On Tuesday, September 11, 2001 I was in an office wide goals meeting at Comphealth in Norwalk CT. I can still remember the gorgeous blue skies on my commute that day. We all stood around the President’s desk going over recruiting goals and some awards. Phones were ringing like they always do in a recruiting firm but our office admin took a call and stood up as white as a ghost. “Something is wrong, a plan crashed into the twin towers”. We all looked at each other worried by not terrified yet. The meeting ended and we put on the TV. People took calls from loved ones. And the usually busy and bustling office stopped as we all looked on. I called my fiance who worked at a hospital in New Haven and was on the phone with her when the second plane hit the second tower. I have never experienced real panic before on a group scale, but the office was now scared as a whole. The rumors flew. And it was clear that this was now more than an accident. Then in a wave it hit me. Eric works right down there. Eric is one of my closest friends. A hero to me as I watched him work so hard to follow his dream to become a lawyer and Wall street success. I thought of my friend Kim his wife, his baby daughter McCallan and walked out the door. I was 45 minutes drive from the ground zero yet it was hours before we knew that Eric was alive. And hours more before we knew he was safe, riding with strangers north to Connecticut. Eric had run outside when he was told to go back inside his building. He ran north and kept running until he was clear. Now, 10 years later, we still don’t talk about it. But I do make sure I communicate with him some how. Just a “hey buddy” is all that is needed to let him know I am so glad he is alive.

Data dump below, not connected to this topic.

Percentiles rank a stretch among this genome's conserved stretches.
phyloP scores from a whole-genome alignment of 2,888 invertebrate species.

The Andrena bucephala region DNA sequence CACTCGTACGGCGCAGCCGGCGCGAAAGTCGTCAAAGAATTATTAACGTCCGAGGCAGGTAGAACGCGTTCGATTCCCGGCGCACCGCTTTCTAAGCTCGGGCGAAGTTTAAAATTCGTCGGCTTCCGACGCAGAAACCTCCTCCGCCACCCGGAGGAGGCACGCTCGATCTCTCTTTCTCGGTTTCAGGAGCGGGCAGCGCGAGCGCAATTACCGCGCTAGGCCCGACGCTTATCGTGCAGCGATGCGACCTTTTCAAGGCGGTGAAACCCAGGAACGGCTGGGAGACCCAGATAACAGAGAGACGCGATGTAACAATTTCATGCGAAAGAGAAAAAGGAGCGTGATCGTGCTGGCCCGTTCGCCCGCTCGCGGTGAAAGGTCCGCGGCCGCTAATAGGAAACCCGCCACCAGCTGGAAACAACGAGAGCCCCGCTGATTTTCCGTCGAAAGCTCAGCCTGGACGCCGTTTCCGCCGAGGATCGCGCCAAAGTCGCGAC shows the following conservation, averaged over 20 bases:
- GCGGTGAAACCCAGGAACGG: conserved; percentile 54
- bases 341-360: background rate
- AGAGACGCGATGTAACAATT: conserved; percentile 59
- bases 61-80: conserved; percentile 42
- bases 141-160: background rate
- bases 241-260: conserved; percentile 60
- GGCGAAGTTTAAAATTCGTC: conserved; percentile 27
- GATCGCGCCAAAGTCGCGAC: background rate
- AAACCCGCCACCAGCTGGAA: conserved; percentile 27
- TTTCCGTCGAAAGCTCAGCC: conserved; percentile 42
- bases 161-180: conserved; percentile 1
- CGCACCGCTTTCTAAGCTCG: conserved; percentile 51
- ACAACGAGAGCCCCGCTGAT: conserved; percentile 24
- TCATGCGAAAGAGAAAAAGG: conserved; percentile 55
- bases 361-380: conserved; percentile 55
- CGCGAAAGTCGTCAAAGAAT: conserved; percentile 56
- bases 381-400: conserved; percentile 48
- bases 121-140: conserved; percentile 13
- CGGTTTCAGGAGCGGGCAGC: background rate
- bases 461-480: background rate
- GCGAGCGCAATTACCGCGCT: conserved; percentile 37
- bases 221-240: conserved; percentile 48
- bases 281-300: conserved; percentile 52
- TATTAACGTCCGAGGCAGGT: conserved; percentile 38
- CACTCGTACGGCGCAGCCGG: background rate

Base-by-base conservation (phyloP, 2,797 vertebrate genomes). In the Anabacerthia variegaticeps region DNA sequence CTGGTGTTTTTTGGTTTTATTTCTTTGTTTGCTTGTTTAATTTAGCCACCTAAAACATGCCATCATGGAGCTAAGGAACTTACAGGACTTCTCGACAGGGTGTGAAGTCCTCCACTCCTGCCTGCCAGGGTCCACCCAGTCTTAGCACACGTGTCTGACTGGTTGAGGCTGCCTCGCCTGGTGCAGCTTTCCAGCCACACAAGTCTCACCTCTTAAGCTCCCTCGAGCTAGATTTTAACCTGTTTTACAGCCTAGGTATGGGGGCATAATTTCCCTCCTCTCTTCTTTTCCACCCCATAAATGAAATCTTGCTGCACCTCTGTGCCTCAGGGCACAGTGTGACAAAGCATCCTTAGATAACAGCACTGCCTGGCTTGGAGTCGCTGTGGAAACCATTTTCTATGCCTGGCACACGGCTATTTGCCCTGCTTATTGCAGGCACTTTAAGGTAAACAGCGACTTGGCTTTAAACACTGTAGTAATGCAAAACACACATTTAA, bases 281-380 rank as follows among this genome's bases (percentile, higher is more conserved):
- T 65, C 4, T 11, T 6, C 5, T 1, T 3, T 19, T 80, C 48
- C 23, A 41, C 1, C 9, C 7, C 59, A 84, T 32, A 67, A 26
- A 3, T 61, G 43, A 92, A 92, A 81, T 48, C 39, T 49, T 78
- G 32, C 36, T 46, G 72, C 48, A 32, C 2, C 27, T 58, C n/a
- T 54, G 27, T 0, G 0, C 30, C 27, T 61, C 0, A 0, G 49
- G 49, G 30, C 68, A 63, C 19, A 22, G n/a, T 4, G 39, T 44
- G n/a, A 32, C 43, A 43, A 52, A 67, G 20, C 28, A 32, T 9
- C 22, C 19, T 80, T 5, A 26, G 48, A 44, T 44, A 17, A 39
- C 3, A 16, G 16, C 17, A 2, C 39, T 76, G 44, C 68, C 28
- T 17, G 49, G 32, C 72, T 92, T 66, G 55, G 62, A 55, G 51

There are seldom moments in the lives of people that can define a generation. And there are even less moments that can bring together a nation and on some scale a world around a common unified cause. September 11th changed a lot, and a lot didn’t change that probably should have. But this was the first time I became truly aware of a fact which I had always known, but had taken for granted: I am an American. I have never been so scared, so angry, so sad, and so proud as I was then. This is a time for us all to remember those days and how it felt. Forget the politics, the mistakes, and the blame. Focus on how we all came together and how we honored those that gave and lost their lives that day. Hold someone you love dearly. Play with your children. And, maybe put a flag out and take a moment to be thankful for all that we have.
To everyone that lost someone that day, or as a result of that day. Thank you, we remember.